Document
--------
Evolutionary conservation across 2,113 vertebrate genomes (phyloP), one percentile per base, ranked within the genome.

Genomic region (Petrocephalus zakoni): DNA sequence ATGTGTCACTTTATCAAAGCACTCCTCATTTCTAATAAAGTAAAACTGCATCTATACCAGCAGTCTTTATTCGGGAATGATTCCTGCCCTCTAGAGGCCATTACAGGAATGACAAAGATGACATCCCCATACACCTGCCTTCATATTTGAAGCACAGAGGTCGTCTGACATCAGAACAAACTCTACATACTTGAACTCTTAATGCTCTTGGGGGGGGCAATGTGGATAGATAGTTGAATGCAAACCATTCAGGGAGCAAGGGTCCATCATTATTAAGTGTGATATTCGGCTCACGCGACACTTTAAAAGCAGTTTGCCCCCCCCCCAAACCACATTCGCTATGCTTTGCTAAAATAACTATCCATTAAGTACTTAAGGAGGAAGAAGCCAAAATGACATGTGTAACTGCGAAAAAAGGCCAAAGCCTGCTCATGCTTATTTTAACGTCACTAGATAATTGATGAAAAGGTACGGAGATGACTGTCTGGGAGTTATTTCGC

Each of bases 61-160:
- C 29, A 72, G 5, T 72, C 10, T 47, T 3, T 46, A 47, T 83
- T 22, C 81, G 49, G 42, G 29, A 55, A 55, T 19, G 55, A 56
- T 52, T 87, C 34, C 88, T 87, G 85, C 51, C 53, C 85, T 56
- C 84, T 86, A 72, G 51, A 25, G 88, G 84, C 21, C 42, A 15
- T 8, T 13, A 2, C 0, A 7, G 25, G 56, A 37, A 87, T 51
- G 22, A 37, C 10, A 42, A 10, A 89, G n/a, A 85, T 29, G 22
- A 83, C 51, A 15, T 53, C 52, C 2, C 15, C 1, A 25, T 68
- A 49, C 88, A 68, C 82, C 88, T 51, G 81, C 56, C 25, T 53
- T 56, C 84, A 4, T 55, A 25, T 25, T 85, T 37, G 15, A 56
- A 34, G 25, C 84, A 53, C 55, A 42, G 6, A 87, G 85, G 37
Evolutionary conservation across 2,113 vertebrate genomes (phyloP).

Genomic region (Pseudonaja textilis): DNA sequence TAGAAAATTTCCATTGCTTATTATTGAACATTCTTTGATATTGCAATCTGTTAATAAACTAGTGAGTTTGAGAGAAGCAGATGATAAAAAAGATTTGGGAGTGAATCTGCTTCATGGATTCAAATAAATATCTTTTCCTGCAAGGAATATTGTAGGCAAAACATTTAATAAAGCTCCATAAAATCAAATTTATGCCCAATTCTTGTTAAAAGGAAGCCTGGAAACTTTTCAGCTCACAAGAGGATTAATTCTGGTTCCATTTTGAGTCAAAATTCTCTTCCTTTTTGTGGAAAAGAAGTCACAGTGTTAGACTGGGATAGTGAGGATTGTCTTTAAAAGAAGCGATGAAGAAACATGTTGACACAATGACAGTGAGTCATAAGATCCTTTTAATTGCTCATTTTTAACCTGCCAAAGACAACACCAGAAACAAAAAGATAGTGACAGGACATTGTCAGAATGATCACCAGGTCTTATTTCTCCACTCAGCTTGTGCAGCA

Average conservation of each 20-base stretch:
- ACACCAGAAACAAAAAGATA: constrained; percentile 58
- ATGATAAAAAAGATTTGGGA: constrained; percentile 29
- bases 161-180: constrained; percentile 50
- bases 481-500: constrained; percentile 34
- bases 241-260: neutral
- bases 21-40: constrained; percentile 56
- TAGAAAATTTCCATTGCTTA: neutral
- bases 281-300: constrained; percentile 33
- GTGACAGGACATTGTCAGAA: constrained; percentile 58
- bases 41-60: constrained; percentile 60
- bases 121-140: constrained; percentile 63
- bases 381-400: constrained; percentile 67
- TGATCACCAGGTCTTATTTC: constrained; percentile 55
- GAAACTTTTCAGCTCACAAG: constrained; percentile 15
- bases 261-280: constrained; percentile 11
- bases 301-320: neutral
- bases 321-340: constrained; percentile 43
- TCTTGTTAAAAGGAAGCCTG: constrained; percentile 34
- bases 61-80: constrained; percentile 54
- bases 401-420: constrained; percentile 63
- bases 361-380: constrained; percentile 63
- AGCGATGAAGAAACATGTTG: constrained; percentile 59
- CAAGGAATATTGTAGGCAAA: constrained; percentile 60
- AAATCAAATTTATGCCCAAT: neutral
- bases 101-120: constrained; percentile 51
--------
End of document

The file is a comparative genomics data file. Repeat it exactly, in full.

Evolutionary conservation across 2,113 vertebrate genomes (phyloP), one percentile per base, ranked within the genome.

Genomic region (Petrocephalus zakoni): DNA sequence ATGTGTCACTTTATCAAAGCACTCCTCATTTCTAATAAAGTAAAACTGCATCTATACCAGCAGTCTTTATTCGGGAATGATTCCTGCCCTCTAGAGGCCATTACAGGAATGACAAAGATGACATCCCCATACACCTGCCTTCATATTTGAAGCACAGAGGTCGTCTGACATCAGAACAAACTCTACATACTTGAACTCTTAATGCTCTTGGGGGGGGCAATGTGGATAGATAGTTGAATGCAAACCATTCAGGGAGCAAGGGTCCATCATTATTAAGTGTGATATTCGGCTCACGCGACACTTTAAAAGCAGTTTGCCCCCCCCCCAAACCACATTCGCTATGCTTTGCTAAAATAACTATCCATTAAGTACTTAAGGAGGAAGAAGCCAAAATGACATGTGTAACTGCGAAAAAAGGCCAAAGCCTGCTCATGCTTATTTTAACGTCACTAGATAATTGATGAAAAGGTACGGAGATGACTGTCTGGGAGTTATTTCGC

Each of bases 61-160:
- C 29, A 72, G 5, T 72, C 10, T 47, T 3, T 46, A 47, T 83
- T 22, C 81, G 49, G 42, G 29, A 55, A 55, T 19, G 55, A 56
- T 52, T 87, C 34, C 88, T 87, G 85, C 51, C 53, C 85, T 56
- C 84, T 86, A 72, G 51, A 25, G 88, G 84, C 21, C 42, A 15
- T 8, T 13, A 2, C 0, A 7, G 25, G 56, A 37, A 87, T 51
- G 22, A 37, C 10, A 42, A 10, A 89, G n/a, A 85, T 29, G 22
- A 83, C 51, A 15, T 53, C 52, C 2, C 15, C 1, A 25, T 68
- A 49, C 88, A 68, C 82, C 88, T 51, G 81, C 56, C 25, T 53
- T 56, C 84, A 4, T 55, A 25, T 25, T 85, T 37, G 15, A 56
- A 34, G 25, C 84, A 53, C 55, A 42, G 6, A 87, G 85, G 37
Evolutionary conservation across 2,113 vertebrate genomes (phyloP).

Genomic region (Pseudonaja textilis): DNA sequence TAGAAAATTTCCATTGCTTATTATTGAACATTCTTTGATATTGCAATCTGTTAATAAACTAGTGAGTTTGAGAGAAGCAGATGATAAAAAAGATTTGGGAGTGAATCTGCTTCATGGATTCAAATAAATATCTTTTCCTGCAAGGAATATTGTAGGCAAAACATTTAATAAAGCTCCATAAAATCAAATTTATGCCCAATTCTTGTTAAAAGGAAGCCTGGAAACTTTTCAGCTCACAAGAGGATTAATTCTGGTTCCATTTTGAGTCAAAATTCTCTTCCTTTTTGTGGAAAAGAAGTCACAGTGTTAGACTGGGATAGTGAGGATTGTCTTTAAAAGAAGCGATGAAGAAACATGTTGACACAATGACAGTGAGTCATAAGATCCTTTTAATTGCTCATTTTTAACCTGCCAAAGACAACACCAGAAACAAAAAGATAGTGACAGGACATTGTCAGAATGATCACCAGGTCTTATTTCTCCACTCAGCTTGTGCAGCA

Average conservation of each 20-base stretch:
- ACACCAGAAACAAAAAGATA: constrained; percentile 58
- ATGATAAAAAAGATTTGGGA: constrained; percentile 29
- bases 161-180: constrained; percentile 50
- bases 481-500: constrained; percentile 34
- bases 241-260: neutral
- bases 21-40: constrained; percentile 56
- TAGAAAATTTCCATTGCTTA: neutral
- bases 281-300: constrained; percentile 33
- GTGACAGGACATTGTCAGAA: constrained; percentile 58
- bases 41-60: constrained; percentile 60
- bases 121-140: constrained; percentile 63
- bases 381-400: constrained; percentile 67
- TGATCACCAGGTCTTATTTC: constrained; percentile 55
- GAAACTTTTCAGCTCACAAG: constrained; percentile 15
- bases 261-280: constrained; percentile 11
- bases 301-320: neutral
- bases 321-340: constrained; percentile 43
- TCTTGTTAAAAGGAAGCCTG: constrained; percentile 34
- bases 61-80: constrained; percentile 54
- bases 401-420: constrained; percentile 63
- bases 361-380: constrained; percentile 63
- AGCGATGAAGAAACATGTTG: constrained; percentile 59
- CAAGGAATATTGTAGGCAAA: constrained; percentile 60
- AAATCAAATTTATGCCCAAT: neutral
- bases 101-120: constrained; percentile 51